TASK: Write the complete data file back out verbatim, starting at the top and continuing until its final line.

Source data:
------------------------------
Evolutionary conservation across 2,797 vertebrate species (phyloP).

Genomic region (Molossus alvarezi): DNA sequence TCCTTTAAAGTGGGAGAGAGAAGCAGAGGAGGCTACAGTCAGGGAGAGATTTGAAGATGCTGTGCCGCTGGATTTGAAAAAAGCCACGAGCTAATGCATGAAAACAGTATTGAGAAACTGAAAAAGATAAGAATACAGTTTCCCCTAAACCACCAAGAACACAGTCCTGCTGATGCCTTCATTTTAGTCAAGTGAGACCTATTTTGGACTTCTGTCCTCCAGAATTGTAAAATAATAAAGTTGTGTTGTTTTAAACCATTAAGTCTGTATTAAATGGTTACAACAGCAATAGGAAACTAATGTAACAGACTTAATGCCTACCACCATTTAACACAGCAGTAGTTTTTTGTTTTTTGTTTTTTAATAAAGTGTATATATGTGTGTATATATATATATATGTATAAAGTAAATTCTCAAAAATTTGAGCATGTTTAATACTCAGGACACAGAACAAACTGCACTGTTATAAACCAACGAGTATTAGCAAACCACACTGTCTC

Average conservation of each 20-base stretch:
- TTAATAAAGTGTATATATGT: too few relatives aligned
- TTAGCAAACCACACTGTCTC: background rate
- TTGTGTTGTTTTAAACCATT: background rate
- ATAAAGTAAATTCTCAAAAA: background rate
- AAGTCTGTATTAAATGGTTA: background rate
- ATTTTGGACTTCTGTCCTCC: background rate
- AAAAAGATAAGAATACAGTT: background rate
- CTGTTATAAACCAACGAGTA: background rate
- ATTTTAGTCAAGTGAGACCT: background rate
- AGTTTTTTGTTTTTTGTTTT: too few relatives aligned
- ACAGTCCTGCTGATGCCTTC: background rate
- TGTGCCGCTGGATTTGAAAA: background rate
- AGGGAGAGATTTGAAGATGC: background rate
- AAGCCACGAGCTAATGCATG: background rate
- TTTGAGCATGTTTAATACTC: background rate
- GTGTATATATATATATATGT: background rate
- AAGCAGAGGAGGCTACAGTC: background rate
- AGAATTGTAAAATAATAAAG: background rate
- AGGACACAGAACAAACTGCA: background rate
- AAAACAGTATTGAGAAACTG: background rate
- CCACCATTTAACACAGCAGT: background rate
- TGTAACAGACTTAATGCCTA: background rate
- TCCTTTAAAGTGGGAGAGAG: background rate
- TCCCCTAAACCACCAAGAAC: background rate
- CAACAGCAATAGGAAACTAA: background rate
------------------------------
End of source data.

Evolutionary conservation across 2,797 vertebrate species (phyloP).

Genomic region (Molossus alvarezi): DNA sequence TCCTTTAAAGTGGGAGAGAGAAGCAGAGGAGGCTACAGTCAGGGAGAGATTTGAAGATGCTGTGCCGCTGGATTTGAAAAAAGCCACGAGCTAATGCATGAAAACAGTATTGAGAAACTGAAAAAGATAAGAATACAGTTTCCCCTAAACCACCAAGAACACAGTCCTGCTGATGCCTTCATTTTAGTCAAGTGAGACCTATTTTGGACTTCTGTCCTCCAGAATTGTAAAATAATAAAGTTGTGTTGTTTTAAACCATTAAGTCTGTATTAAATGGTTACAACAGCAATAGGAAACTAATGTAACAGACTTAATGCCTACCACCATTTAACACAGCAGTAGTTTTTTGTTTTTTGTTTTTTAATAAAGTGTATATATGTGTGTATATATATATATATGTATAAAGTAAATTCTCAAAAATTTGAGCATGTTTAATACTCAGGACACAGAACAAACTGCACTGTTATAAACCAACGAGTATTAGCAAACCACACTGTCTC

Average conservation of each 20-base stretch:
- TTAATAAAGTGTATATATGT: too few relatives aligned
- TTAGCAAACCACACTGTCTC: background rate
- TTGTGTTGTTTTAAACCATT: background rate
- ATAAAGTAAATTCTCAAAAA: background rate
- AAGTCTGTATTAAATGGTTA: background rate
- ATTTTGGACTTCTGTCCTCC: background rate
- AAAAAGATAAGAATACAGTT: background rate
- CTGTTATAAACCAACGAGTA: background rate
- ATTTTAGTCAAGTGAGACCT: background rate
- AGTTTTTTGTTTTTTGTTTT: too few relatives aligned
- ACAGTCCTGCTGATGCCTTC: background rate
- TGTGCCGCTGGATTTGAAAA: background rate
- AGGGAGAGATTTGAAGATGC: background rate
- AAGCCACGAGCTAATGCATG: background rate
- TTTGAGCATGTTTAATACTC: background rate
- GTGTATATATATATATATGT: background rate
- AAGCAGAGGAGGCTACAGTC: background rate
- AGAATTGTAAAATAATAAAG: background rate
- AGGACACAGAACAAACTGCA: background rate
- AAAACAGTATTGAGAAACTG: background rate
- CCACCATTTAACACAGCAGT: background rate
- TGTAACAGACTTAATGCCTA: background rate
- TCCTTTAAAGTGGGAGAGAG: background rate
- TCCCCTAAACCACCAAGAAC: background rate
- CAACAGCAATAGGAAACTAA: background rate